Friendship rings, or promise rings as they are now frequently called, are given to indicate commitment between the closest of friends. The level of commitment indicated may involve a decision to get married, or it can indicate a non-romantic wish that a pact of friendship should always be remembered and honored.
The historical origins of the friendship rings stretches back to the Ancient world. Thousands of years ago rings were worn on necks, noses and ears. Most researchers believe that the use of finger rings was first popularized in Ancient Egypt. A few thousand years later the Greeks were using rings to indicate pledges. In Roman times betrothal rings became popular, and rings with twin hands representing faith (appropriately enough known as faith rings) appeared on the scene. Apparently the Romans were the first to introduce the custom of wearing the ring on the third finger of the left hand and engraving rings was another innovation that appeared in Roman times.
During the Medieval age the giving of friendship rings with clasped hands was popular, while wealthier people began to have costly jewels set into their rings. In the sixteenth and seventeenth centuries poesy rings were introduced, with poesy referring to a style of poetry where short lines on the themes of romance or faith were engraved on rings. These rings were commonly given as what we would call engagement rings. Similarly designed rings are still sold today in a number of online stores and other outlets.
There is general agreement that a major leap forward in the history of friendship rings occurred in late seventeenth and early eighteenth century Ireland in the Galway Bay area of Western Ireland, and in particular around Claddagh and nearby fishing villages. A local goldsmith named Richard Joyce designed a ring that has become known as the claddagh ring. His design of two hands clasping a heart symbol with a crown engraved above it has become one of the most enduring and sought after friendship ring designs. According to the local legend he learned his craft while held prisoner by Algerian pirates. Clearly he must already have been a person of means with connections in high places since the King of England is supposed to have intervened and secured his release. Faced with the offer of marrying the daughter of his Algerian master and coming into a rich inheritance, he decided he would nevertheless prefer to return to Ireland.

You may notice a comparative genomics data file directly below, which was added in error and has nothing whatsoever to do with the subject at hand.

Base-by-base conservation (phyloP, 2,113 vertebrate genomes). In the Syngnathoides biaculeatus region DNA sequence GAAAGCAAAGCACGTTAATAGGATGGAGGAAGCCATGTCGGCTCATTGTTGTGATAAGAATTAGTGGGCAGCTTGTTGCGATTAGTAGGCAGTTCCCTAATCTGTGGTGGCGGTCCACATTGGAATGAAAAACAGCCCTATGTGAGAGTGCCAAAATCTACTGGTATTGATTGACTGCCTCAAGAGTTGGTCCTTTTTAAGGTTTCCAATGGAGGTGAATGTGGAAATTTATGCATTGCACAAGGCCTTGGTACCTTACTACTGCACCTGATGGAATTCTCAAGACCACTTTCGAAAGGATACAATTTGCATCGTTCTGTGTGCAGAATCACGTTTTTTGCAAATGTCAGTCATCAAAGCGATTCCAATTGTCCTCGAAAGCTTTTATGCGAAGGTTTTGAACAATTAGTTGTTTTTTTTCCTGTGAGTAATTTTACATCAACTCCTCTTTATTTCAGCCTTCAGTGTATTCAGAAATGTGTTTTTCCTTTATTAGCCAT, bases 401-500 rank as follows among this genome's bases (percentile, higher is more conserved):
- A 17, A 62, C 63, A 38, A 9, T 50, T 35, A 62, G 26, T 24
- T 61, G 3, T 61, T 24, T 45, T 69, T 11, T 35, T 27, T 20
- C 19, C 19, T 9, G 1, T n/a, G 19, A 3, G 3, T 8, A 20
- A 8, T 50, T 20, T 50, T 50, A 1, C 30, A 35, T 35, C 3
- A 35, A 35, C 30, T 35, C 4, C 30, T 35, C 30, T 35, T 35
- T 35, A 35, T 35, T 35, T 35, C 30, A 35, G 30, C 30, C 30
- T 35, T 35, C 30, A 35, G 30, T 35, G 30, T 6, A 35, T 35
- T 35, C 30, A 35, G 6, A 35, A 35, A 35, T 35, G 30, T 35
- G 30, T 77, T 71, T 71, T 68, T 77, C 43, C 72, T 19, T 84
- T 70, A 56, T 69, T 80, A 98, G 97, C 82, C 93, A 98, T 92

Joyce's jewelry business did not continue into the mid-eighteenth century and for a while the claddagh ring went out of fashion. However, the success he had enjoyed was remembered by other jewelers in the Galway area and they successfully reintroduced the idea. Until the mid-nineteenth century the popularity of the claddagh ring did not extend far beyond the Galway Bay region. The introduction of the mechanization into jewelry manufacture in the mid-nineteenth century opened up new possibilities to market these friendship rings to a wider clientele at more competitive prices. From this time onwards, the claddagh ring began to build its international profile. Today a variety of designs using identical are similar themes rank high in the popularity lists of friendship rings sold in many jewelry shops and via online sites.
The amazing growth of the online friendship ring market represents one of the most striking contemporary developments in the history of friendship rings. In addition the idea of giving friendship rings is spreading across cultural and national barriers. Never have people has such a range of designs and ring materials to choose from nor such convenient ways of buying a ring that meets their aspirations.